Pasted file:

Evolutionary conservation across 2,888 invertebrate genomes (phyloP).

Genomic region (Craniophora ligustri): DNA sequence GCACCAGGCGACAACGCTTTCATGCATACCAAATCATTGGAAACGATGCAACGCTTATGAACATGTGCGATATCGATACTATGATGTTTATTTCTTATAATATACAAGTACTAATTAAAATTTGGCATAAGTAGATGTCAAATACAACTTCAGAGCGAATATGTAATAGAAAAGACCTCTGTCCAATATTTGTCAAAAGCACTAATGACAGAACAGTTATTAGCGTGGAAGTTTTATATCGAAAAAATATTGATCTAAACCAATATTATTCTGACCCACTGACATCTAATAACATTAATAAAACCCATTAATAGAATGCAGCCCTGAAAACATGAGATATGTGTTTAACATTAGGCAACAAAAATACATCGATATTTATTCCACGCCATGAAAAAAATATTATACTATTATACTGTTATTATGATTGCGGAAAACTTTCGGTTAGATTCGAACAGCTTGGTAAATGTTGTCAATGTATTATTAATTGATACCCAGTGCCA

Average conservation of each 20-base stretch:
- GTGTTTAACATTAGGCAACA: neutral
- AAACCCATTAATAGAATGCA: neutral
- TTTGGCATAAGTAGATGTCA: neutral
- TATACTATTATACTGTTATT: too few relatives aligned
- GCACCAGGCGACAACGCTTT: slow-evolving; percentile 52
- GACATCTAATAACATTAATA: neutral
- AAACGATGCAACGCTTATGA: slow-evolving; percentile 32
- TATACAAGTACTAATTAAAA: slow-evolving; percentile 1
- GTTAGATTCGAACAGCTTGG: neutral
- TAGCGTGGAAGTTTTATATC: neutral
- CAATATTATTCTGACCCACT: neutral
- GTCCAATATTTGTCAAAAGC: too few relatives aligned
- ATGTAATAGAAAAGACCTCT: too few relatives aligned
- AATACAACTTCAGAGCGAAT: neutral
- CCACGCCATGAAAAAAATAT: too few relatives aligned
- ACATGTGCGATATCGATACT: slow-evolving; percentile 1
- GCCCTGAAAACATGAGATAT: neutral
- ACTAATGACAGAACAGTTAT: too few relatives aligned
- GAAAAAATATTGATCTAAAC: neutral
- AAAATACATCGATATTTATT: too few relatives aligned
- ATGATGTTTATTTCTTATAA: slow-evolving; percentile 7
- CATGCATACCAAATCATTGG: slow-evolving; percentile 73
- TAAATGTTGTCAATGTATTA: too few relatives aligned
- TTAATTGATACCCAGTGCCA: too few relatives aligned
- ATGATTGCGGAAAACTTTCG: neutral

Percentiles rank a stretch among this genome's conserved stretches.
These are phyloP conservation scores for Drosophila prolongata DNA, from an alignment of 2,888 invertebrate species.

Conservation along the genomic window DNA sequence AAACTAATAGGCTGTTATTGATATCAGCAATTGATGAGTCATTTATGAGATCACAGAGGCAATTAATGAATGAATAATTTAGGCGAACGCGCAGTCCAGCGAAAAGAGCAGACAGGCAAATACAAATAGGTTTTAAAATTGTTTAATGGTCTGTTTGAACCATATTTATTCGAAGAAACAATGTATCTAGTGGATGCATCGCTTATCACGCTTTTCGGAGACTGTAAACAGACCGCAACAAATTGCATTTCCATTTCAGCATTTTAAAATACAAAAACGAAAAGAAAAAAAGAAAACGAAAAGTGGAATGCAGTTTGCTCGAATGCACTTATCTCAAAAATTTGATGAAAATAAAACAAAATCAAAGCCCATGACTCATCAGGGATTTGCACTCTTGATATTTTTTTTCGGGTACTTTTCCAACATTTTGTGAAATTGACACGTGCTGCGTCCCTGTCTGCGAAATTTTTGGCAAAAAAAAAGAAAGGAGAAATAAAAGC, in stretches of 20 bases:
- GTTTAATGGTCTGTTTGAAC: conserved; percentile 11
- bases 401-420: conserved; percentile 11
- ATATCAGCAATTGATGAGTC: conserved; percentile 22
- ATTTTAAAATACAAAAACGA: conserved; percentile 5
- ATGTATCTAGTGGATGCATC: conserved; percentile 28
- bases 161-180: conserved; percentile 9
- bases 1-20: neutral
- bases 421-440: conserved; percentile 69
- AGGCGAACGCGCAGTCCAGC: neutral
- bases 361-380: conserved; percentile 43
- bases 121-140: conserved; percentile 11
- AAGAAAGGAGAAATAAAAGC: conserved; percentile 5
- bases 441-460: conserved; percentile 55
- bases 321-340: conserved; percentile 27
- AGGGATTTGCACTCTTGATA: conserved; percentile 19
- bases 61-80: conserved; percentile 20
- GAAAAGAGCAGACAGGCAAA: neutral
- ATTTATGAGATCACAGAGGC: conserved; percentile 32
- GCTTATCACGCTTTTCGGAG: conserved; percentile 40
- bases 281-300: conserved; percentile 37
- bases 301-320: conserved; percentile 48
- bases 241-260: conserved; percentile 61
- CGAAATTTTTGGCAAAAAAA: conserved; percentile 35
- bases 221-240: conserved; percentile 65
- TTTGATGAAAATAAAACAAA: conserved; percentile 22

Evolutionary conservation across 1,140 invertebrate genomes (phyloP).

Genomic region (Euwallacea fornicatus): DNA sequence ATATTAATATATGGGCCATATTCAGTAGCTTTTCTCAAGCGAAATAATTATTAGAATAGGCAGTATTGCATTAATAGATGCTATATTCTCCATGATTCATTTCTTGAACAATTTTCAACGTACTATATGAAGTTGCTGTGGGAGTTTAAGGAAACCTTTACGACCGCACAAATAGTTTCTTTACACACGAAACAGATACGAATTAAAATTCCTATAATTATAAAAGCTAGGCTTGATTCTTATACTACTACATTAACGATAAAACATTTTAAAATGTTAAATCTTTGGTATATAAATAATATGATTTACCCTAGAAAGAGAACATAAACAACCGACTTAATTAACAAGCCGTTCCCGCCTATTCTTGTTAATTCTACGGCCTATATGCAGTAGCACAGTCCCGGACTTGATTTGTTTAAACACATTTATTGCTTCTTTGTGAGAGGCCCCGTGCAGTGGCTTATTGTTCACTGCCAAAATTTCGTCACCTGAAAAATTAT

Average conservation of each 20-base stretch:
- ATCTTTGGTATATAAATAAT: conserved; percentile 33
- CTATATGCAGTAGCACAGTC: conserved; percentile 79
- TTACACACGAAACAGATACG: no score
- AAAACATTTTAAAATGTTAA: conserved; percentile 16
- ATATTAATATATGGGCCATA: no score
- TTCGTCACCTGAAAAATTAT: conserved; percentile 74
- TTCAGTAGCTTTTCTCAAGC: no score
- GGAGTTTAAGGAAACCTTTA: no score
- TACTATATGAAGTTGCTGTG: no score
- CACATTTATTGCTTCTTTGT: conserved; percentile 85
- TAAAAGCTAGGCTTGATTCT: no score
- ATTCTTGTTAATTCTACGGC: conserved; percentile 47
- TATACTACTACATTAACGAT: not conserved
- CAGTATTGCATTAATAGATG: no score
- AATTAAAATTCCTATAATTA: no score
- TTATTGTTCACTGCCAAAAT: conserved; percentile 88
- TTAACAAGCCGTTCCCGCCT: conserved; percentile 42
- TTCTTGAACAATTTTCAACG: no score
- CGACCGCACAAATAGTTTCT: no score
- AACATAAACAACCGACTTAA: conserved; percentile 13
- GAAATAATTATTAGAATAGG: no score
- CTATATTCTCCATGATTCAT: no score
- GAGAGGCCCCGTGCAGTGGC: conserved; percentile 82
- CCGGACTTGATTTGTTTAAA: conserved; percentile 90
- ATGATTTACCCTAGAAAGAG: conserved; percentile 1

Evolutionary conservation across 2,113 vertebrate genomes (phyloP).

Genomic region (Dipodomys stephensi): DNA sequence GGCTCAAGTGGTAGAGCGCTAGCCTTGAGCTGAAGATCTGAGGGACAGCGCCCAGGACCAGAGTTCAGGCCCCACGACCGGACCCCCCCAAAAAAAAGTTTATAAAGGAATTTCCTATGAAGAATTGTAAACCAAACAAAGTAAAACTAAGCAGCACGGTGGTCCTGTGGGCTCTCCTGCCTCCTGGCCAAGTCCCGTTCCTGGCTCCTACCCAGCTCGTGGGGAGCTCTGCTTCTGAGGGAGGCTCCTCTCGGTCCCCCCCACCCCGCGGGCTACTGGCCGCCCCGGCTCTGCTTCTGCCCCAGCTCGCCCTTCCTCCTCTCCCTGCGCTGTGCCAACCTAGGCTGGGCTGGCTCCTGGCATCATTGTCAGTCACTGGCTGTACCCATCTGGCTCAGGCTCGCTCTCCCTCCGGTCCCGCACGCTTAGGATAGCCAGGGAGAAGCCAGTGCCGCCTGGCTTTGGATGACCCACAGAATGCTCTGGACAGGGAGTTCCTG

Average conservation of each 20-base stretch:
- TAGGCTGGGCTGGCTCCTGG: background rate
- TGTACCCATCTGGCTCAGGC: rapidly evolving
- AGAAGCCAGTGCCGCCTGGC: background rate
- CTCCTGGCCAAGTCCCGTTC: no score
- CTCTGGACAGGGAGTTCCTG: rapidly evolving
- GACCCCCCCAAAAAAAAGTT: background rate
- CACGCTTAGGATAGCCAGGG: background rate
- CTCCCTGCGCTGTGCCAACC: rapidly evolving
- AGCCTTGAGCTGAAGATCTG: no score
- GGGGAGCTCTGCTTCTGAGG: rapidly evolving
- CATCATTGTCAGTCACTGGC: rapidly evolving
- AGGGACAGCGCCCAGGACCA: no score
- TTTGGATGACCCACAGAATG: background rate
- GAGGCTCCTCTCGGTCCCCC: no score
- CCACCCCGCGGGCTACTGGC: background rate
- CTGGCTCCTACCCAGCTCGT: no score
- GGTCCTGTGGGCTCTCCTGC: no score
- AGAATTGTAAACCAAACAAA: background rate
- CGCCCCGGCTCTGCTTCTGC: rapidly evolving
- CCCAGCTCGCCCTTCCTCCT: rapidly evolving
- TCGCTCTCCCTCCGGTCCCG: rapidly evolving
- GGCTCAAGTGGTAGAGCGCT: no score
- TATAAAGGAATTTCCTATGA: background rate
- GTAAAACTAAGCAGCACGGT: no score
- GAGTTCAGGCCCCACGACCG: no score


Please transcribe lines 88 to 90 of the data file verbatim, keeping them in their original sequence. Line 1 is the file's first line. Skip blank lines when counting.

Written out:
- TAGGCTGGGCTGGCTCCTGG: background rate
- TGTACCCATCTGGCTCAGGC: rapidly evolving
- AGAAGCCAGTGCCGCCTGGC: background rate